Over 60% of Manhattan office workers will return in September: survey

Most employers are adopting a hybrid model

New York /
Jun.June 08, 2021 09:26 AM
Employers project 62 percent of workers will come back to Manhattan offices in September (iStock)

Employers project 62 percent of workers will come back to Manhattan offices in September (iStock)

New York office landlords can rejoice — but not too much.

Employers project 62 percent of workers will come back to Manhattan offices in September, according to a survey from the Partnership for New York City. That’s up 47 percent from projections made in March.

The catch? Most of these workers will only be coming back three days a week. And as of the end of May, 12 percent of Manhattan employees had returned to the workplace.

Even as vaccine rates improve and tourism begins to rebound, the future of the office is still unknown. Many companies are opting for a hybrid work schedule, where employees will come into the office a few days and work from home the other days. These hybrid schedules are resulting in some companies ditching their office space. Manhattan’s office availability rate hit an all-time high of 17.1 percent in May, according to Colliers International’s monthly market snapshot.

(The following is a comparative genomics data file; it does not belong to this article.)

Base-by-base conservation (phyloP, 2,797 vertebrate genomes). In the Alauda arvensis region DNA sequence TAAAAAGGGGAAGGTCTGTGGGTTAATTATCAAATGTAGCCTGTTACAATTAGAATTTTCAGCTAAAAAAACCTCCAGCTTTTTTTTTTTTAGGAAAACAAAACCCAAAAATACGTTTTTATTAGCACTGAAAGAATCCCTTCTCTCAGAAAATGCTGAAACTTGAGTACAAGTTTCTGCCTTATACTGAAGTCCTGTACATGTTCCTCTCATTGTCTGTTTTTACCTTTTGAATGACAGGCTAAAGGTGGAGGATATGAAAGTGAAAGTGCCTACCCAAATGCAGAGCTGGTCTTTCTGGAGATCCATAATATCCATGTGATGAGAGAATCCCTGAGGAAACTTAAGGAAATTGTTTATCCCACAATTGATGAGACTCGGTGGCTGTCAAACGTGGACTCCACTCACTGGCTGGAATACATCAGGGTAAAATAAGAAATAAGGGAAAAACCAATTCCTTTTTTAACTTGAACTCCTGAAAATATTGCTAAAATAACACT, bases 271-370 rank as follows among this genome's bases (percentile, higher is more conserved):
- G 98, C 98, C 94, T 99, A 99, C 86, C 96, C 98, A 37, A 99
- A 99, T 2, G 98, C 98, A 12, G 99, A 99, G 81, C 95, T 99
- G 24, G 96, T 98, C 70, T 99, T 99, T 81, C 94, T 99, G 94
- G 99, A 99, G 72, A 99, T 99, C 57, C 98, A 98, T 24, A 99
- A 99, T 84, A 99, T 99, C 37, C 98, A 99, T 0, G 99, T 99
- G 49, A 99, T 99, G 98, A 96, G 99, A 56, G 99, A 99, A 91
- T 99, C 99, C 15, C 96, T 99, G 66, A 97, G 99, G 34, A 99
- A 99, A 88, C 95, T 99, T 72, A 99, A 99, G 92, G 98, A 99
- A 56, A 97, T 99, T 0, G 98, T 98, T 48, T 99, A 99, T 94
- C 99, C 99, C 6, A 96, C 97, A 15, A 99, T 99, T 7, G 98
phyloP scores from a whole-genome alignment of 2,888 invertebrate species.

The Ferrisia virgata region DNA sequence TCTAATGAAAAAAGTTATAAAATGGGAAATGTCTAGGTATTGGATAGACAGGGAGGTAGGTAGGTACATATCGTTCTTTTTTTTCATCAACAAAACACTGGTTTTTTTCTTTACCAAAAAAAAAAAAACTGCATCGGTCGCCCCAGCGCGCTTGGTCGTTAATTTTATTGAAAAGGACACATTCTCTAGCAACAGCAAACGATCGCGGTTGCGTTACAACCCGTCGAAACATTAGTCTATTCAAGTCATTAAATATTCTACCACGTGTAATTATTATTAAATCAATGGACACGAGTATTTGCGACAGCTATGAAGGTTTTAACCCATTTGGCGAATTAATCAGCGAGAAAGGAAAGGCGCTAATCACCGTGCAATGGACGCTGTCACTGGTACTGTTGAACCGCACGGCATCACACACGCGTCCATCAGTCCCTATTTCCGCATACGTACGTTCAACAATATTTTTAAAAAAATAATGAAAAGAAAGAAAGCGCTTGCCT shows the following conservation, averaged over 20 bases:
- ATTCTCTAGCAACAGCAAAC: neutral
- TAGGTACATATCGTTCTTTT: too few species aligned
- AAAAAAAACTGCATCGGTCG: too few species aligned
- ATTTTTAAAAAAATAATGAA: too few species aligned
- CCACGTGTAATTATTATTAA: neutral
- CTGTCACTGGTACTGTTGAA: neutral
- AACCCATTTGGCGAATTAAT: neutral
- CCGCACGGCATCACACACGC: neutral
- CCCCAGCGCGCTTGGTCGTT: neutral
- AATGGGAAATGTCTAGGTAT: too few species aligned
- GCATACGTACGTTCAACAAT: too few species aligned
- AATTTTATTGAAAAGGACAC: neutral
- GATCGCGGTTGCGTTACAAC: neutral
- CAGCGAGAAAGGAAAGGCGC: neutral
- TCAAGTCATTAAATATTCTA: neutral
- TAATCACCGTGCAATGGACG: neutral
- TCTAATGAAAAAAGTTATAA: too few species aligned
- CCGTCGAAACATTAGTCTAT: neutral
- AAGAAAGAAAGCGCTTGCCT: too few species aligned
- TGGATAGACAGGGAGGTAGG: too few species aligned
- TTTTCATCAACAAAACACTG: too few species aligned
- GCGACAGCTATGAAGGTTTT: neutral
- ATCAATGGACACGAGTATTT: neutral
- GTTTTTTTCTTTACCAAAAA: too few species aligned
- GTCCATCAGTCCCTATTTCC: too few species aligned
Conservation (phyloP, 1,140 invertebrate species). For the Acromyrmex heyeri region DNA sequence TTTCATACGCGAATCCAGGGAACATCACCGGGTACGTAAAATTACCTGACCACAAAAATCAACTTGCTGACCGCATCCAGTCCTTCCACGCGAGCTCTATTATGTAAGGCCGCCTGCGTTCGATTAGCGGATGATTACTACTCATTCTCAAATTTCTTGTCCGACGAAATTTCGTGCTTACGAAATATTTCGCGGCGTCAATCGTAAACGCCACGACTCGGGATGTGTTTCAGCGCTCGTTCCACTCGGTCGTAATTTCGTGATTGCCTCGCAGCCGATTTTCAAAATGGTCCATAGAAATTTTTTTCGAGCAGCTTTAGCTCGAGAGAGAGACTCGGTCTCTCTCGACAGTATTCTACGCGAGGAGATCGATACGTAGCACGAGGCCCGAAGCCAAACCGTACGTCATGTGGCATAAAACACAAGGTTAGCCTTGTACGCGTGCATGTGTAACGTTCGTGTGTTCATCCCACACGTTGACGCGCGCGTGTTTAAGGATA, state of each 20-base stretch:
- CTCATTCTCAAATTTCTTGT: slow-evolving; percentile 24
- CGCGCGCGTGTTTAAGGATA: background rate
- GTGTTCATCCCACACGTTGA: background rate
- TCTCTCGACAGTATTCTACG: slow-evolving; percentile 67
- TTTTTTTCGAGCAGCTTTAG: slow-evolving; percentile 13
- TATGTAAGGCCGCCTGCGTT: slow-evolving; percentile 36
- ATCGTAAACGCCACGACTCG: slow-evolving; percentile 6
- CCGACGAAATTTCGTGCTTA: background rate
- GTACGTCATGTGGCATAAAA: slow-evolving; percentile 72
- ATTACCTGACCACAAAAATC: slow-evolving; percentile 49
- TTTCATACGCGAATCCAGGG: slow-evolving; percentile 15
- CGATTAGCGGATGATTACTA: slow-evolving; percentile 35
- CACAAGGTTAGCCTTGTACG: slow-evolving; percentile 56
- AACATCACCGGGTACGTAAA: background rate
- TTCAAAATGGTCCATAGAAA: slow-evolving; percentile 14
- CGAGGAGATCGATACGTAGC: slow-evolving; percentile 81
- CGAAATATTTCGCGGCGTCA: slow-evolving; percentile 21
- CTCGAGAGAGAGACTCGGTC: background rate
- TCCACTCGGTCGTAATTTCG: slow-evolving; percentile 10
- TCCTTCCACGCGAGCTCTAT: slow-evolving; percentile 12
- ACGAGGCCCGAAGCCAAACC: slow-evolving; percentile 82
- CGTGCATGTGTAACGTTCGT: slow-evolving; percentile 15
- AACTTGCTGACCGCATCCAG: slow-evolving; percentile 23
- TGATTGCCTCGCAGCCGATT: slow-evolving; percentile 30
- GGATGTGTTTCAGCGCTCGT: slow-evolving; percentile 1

One of the biggest hurdles for landlords is transportation, according to the survey. Over 80 percent of companies surveyed reported that employee perceptions of mass transit — namely personal safety — are an obstacle to returning to work.

The real estate industry has brought back more workers to the office than any other industry, with 70 percent employees back, the survey found. That’s far more than the 14 percent share of the next highest industry, financial services. Real estate employers project 90 percent of employees to return by July 2021 and almost all to return by September.

Financial services companies project 61 percent of employees will be back by the end of September. Tech employers expect 40 percent to return at that point, down from the 51 percent estimate made in March.

The report also found that larger employers have brought back more employees at a slower pace. At companies with more than 5,000 employees only 8 percent have returned, while 24 percent have returned to the office among employers with fewer than 500 employees.





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